This piece is an irreplaceable, vintage, life-scale plaster copy of the East V Parthenon frieze slab depicting Athena and Hephaestus seated that was likely situated directly above the main entrance to the Parthenon (see photo for accepted scholarly placement of this slab within the frieze). The original is one of the Elgin Marbles held by the British Museum. While it would be even more ideal for potential buyers to see this piece in the (plaster) flesh, the photos should at least demonstrate that the cast is in excellent condition and is made in the traditional way, with un-sanded plastered strips along the back. It measures approximately 119 x 101 x 13 cm and appears to have metal framing, at least along the top edge, that would be strong enough to hang the piece on a wall surface without attaching any additional hardware.
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July 12, 2012

UK cracks down on rogue metal detector users

Posted at 12:39 pm in Similar cases

There is nothing inherently bad about using a metal detector – but the efforts of many amateur treasure hunters are far closer to looting of the sites than to a documented archaeological excavation.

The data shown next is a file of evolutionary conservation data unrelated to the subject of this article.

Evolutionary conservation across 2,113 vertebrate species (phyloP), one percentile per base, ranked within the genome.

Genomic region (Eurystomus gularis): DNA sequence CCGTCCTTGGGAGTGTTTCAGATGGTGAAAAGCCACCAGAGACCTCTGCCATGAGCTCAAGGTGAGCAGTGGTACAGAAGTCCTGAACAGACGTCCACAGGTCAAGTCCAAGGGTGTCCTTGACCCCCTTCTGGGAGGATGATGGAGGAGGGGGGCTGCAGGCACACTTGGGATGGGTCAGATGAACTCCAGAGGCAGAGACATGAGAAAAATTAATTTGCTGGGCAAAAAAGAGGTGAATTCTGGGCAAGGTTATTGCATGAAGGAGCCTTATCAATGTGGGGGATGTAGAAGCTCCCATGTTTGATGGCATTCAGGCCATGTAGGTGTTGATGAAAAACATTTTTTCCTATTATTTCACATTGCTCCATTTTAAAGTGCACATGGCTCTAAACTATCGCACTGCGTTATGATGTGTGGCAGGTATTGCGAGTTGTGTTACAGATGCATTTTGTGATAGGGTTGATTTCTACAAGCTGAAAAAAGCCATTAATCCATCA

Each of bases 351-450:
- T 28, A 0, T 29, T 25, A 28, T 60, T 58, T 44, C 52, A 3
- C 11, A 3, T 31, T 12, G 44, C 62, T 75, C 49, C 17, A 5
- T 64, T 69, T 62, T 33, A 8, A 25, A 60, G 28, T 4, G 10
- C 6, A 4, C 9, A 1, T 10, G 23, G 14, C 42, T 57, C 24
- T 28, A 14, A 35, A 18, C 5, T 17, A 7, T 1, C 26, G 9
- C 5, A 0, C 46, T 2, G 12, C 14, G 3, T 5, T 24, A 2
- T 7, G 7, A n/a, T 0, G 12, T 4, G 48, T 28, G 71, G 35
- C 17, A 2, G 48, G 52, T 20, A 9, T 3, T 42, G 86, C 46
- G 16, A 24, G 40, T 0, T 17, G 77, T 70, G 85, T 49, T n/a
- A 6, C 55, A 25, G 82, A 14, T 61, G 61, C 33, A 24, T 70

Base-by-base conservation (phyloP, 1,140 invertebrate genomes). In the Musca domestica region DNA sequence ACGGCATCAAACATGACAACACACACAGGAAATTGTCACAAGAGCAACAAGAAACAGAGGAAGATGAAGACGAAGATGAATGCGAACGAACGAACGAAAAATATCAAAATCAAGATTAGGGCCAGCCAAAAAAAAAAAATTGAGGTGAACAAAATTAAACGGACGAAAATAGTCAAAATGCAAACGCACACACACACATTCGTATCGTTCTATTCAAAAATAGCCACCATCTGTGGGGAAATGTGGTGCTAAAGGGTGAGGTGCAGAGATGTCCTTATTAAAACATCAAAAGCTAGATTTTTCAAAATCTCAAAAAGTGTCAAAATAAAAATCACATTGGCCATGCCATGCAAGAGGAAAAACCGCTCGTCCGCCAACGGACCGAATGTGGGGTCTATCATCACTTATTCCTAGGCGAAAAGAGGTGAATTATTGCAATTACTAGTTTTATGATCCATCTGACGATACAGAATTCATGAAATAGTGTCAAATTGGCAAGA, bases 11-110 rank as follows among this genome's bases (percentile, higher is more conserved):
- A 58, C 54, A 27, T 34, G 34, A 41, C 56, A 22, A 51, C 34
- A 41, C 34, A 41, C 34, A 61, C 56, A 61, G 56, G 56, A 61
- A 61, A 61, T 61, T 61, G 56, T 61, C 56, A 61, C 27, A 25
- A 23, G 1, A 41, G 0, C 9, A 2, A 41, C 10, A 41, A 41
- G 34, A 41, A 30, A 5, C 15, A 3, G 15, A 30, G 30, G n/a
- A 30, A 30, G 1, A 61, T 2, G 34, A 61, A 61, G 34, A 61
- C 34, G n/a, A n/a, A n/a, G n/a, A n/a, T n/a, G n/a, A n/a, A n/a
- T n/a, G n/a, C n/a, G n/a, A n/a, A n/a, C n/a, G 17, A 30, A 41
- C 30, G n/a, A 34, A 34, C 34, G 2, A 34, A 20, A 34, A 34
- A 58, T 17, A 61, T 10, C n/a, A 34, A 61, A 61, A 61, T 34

From:
Yorkshire Post

Battle to stop time bandits selling off our history
Published on Saturday 30 June 2012 06:00

SPECIALIST investigators have launched a nationwide crackdown on rogue metal detectorists amid fears that centuries-old artefacts are being sold on the internet in a global blackmarket trade.

Archaeological experts have revealed there is evidence to suggest historical finds are being bought across the world in a lucrative illicit trade after illegal treasure hunters known as “nighthawks” have targeted internationally-renowned locations.
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October 26, 2011

The easy availability of looted Afghan artefacts

Posted at 1:00 pm in Similar cases

Looting of historic artefacts is just as much of a problem in the present day as it was in the past. Many of the people / organisations along the supply chain are unwilling to perhaps apply the controls & regulation that are required.

From:
Dawn.com

Cultural plunder
21 Feb 2011
By Peter Thonemann

ARE you keen to help finance the activities of warlords and insurgents across Afghanistan?